3 Step Guide to Creating Presentations – That Don’t Suck!

First-off, stock presentation templates are visual garbage. Let’s go ahead and count the ways:

1. Stock designs lack visual appeal and more often than not look extremely dated. “The 90’s were the golden age of presentations!” said NO ONE EVER.
2. If your slides lack visual originality, you’re giving your audience the message that what you have to say lacks originality; and for the rest of your presentation you will be branded “Ye Ol’ Boring Guy or Gal.”
3. You’re going to lose your audience after the first slide. Seriously, they will literally fall asleep in front of your eyes; I’ve seen it happen.
4. Your presentation will have no identity or individuality. Remember that guy who served you lunch 10 minutes ago? Didn’t think so.
5. The standard outline style of stock templates leads to boring bullet point presentations, and to reading the bullet points aloud. (You are a business professional, not in high-school, correct?)

So, if you want to shine, lose the stock templates and put your own creativity on display. Here’s how in three simple steps:

Step 1: Sketch Your Outline

Have a concise idea of what you want to convey to your audience before you get started. This is going to be key in outlining your thoughts and having clear objective, so that your presentation doesn’t seem like incoherent rambling.

Effective presentations combine information and persuasion. In other words, you need to be:

A) Erudite Convey a knowledgeable message to teach your audience about a specific topic. The key here is to know something your audience doesn’t. Harness your inner Stephen Hawking.
B) Convincing Persuade your audience by presenting the facts from your perspective. Think Stephen Colbert.

The sub-objective here is to be concise and relatable; nobody wants to sit and listen to an unfocused, repetitious presentation that has nothing interesting to say. “How do you define ‘interesting’?” you ask? Here’s a great qoute from Shrindhi Sondur – “Boring people don’t have an opinion. “Someone who says Hitler was a noble soul and believes it vehemently is not a boring person…”  A bit excessive but that’s kind of the point, you want to evoke an emotional response to what you’re saying.Timeline Refine ReorderSketch it Out Be sure that your presentation makes linear sense, a beginning, middle and end. You’re also going to want to resist your unprofessional desire to stuff every little detail into your show. The objective is to have your audience walking away feeling like they’ve learned something. That won’t be the case if you overload them with information. Being overwhelmed is never a good learning experience. Give them the gift of knowledge, not sleep.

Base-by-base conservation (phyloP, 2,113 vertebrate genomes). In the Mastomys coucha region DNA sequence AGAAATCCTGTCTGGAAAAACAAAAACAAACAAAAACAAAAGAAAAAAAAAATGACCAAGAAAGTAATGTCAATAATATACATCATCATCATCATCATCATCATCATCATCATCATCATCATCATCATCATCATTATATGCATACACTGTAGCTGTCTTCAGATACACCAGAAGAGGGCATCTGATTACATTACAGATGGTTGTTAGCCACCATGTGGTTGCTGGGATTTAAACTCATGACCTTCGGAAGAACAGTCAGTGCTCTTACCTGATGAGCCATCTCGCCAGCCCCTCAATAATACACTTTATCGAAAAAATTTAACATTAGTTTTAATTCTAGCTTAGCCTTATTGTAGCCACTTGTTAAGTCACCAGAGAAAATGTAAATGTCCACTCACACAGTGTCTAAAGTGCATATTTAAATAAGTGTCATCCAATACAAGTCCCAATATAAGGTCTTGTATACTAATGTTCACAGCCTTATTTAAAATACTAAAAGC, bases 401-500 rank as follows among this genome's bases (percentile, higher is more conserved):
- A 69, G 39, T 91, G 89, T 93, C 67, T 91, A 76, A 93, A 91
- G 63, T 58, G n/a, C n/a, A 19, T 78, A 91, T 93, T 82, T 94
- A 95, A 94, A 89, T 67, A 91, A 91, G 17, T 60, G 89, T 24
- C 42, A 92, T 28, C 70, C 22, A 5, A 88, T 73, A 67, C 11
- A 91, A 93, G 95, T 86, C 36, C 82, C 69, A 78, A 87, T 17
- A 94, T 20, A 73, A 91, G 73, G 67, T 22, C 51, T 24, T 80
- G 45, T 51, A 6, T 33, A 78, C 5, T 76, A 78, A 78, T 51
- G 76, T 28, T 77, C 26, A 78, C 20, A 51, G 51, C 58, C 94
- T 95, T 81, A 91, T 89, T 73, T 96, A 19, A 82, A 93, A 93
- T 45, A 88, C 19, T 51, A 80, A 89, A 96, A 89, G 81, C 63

Step 2: An Elegant Layout

Be sure to create a few simple but elegantly designed layouts and repeat them throughout the presentation for consistency and legibility.

Notice the green swoosh in the bottom right of each slide below? That’s consistency at work, it’s what’s going to allow your audience to easily remember what you have to say rather than be bombarded and distracted with new imagery every other slide. They’re more likely to remember your message if you keep it simple.Transition and Content SlidesHere’s a check-list of the types of slides you’ll want in your presentation to keep it fresh:

o Opening Slide (This will be your most visually engaging slide.)
o Transition Slide (Every time you change a topic or need to introduce a new idea or concept, hopefully not too often.)
o Image Only Slide (Keep it to one good image and make it full screen)
o Text Slide (I’ve said this a lot but seriously UNDER 20 words.)
o Mixed Slide (Feel free to tastefully put some text over an image—check out the example below.)
o Payoff Slide (On this slide it’s okay to break the word-count rule, if necessary. Be sure to add your web address / Twitter / Facebook so people know where they can learn more.)Mixed Slide

Step 3: Set Your Tone with Type and Colour 

Colour Scheme ExamplesFirst, choose a colour scheme. Don’t go crazy, you need to pick 2 to 4 colours, 5 MAX. The colours you pick need to match the tone of what you’re talking about. If you’re talking about your brand, BE SURE to include your brand palette, but remember you want a maximum of 5 colours.

Type is equally important, but again… don’t get too loose with your fonts. Pick two or three and stick to them like glue! Pick one typeface for headers, one for body copy and another for callouts or ‘accents’. As stated above regarding colour, you need to choose a typeface this is suitable for your brand as well as the message you’re trying to get across. If you use Comic Sans, I will find you.Typeface Examples

Super Helpful Reference Links:
10 Tips for Giving Great Online Presentations
10 Tips For Giving A Great Speech
10 tips on how to make slides that communicate your idea
10 Tips for More Effective PowerPoint Presentations


Blade Brain Trust

The Blade Brain Trust brings you relevant insights to help you build your brand community.

Blade Brain Trust has 173 posts and counting.See all posts by Blade Brain Trust